Agriculture

Adams County Board opposes proposed hog confinement facility near Columbus

By Herald-Whig
Posted: Jul. 11, 2018 7:55 am

QUINCY -- Members of the Adams County Board on Tuesday night unanimously voiced their opposition to a proposed hog confinement facility.

The County Board's vote is nonbinding and will be sent to the Illinois Department of Agriculture, which will make the final decision. The County Board was tasked with deciding whether Pittsfield-based Pike Pig Systems had fulfilled eight specific requirements for the facility.

The proposed facility, which would be known as Gin Ridge, would be 2.3 miles northeast of Columbus in central Adams County. It would be a breed-to-wean farm with about 3,000 sows producing about 65,000 pigs a year for other owner-producers.

County Board members agreed that the company had not met the seventh standard, which requires that traffic patterns minimize the effect on existing traffic flows.

"We've always had the route and agreements set in stone," said County Board Chairman Les Post, R-6. "We don't have that this time. There's no way to determine if they've met the criteria until we see a definite route."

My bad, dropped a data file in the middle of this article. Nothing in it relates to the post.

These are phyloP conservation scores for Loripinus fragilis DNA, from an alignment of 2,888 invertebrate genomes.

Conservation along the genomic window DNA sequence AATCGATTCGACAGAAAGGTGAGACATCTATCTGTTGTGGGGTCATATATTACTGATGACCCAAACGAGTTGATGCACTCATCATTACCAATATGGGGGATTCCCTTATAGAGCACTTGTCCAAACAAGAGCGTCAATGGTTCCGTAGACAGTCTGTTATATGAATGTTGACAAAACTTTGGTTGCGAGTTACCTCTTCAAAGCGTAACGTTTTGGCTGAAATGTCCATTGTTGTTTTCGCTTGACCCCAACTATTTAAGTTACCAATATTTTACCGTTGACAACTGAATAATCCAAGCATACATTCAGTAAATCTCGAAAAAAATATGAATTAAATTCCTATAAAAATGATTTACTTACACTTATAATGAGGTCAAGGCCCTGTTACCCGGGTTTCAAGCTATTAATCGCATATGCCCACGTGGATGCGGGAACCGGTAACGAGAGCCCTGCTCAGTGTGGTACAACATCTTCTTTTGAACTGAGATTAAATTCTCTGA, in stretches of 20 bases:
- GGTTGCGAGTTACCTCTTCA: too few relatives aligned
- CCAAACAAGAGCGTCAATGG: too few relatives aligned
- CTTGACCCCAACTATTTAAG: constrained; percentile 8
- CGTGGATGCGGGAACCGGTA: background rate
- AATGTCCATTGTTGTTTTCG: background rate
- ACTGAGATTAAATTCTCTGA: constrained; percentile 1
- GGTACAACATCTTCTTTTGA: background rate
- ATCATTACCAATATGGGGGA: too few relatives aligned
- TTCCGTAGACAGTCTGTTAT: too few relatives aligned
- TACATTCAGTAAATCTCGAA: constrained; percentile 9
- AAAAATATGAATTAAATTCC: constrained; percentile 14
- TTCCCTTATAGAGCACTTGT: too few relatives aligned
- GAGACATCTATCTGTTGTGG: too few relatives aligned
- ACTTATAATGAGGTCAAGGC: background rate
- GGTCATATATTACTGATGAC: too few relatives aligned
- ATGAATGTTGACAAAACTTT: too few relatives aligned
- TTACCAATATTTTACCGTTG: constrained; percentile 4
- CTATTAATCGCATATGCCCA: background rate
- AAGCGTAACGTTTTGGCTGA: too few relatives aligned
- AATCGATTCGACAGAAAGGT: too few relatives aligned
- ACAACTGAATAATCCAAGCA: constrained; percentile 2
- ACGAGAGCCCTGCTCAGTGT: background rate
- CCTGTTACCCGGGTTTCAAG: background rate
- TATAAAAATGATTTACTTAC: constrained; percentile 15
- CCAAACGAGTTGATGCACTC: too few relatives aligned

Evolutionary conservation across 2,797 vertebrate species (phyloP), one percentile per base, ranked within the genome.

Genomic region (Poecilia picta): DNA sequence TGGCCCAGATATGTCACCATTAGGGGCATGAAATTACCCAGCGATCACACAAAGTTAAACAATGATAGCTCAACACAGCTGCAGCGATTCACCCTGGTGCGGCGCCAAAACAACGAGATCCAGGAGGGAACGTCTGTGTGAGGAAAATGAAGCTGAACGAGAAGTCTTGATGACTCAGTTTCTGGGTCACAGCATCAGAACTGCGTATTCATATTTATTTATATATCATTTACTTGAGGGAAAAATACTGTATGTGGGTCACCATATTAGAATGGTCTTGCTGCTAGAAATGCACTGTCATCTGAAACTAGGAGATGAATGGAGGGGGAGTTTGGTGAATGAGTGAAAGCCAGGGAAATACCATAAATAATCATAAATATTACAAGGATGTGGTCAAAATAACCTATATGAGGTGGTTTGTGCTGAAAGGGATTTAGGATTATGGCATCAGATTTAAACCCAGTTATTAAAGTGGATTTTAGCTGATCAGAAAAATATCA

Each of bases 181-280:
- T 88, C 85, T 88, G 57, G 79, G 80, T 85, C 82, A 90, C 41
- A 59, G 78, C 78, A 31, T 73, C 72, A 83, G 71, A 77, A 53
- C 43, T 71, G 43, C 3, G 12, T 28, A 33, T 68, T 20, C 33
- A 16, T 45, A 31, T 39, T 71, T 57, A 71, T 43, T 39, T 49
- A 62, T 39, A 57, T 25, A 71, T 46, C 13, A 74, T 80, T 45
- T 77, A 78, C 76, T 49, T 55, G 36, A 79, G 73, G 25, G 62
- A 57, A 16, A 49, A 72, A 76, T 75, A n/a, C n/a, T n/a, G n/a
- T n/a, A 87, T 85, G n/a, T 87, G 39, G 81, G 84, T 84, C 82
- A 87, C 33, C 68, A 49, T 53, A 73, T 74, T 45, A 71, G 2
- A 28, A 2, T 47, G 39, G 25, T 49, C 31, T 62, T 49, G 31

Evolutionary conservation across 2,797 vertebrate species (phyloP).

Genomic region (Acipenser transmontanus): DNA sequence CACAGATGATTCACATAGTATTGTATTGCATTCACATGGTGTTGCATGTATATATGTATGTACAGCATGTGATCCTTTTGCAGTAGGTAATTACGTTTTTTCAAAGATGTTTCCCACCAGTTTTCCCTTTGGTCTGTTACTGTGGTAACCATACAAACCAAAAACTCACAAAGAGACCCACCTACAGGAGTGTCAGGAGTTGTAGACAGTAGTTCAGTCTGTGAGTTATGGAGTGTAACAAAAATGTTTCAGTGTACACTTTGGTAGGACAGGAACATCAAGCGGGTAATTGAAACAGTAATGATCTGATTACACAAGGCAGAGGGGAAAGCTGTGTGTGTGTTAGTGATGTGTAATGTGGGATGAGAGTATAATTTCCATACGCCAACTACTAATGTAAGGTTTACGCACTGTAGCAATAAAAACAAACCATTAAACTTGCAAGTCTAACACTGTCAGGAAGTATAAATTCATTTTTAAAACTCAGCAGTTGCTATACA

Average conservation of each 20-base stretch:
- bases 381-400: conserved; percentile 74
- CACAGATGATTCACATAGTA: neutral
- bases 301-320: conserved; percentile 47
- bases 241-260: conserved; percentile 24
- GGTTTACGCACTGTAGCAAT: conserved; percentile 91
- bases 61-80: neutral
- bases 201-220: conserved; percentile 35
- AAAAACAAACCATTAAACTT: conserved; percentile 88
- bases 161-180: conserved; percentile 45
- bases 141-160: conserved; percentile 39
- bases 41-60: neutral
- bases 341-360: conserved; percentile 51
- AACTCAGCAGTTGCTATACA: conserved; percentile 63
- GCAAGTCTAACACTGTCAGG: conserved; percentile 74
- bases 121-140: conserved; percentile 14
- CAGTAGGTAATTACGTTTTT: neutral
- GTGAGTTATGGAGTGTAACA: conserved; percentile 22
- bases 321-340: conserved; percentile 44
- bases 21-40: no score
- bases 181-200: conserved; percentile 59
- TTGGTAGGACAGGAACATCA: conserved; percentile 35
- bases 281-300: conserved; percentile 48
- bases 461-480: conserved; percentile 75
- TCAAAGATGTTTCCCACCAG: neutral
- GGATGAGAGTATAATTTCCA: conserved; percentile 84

Post also found issues on whether the facility would meet the eighth standard, which requires that the new facility be consistent with existing community growth, tourism, recreation or economic development.

"In the small picture, it probably seemed like a good location," Post said, noting that while only 13 addresses are within a mile of the proposed site, that number increases to 26 at 1.5 miles away and to 55 at 2 miles away. "In the big picture, I think it's a very poor location and could have a huge economic impact on the area."

Representatives of Columbus and Camp Point townships addressed the County Board with their concerns before County Board members voted.

Camp Point Township Trustee Dean Moore said that because the facility would receive access directly through Camp Point Township, road construction and maintenance costs would increase.

"That would mean increased taxes to all Camp Point Township residents, with no benefit," Moore said.

Other residents addressed the possibility of the smell from the facility hurting area golf courses and campgrounds.

The Illinois Department of Agriculture has 15 days to decide on the issue.

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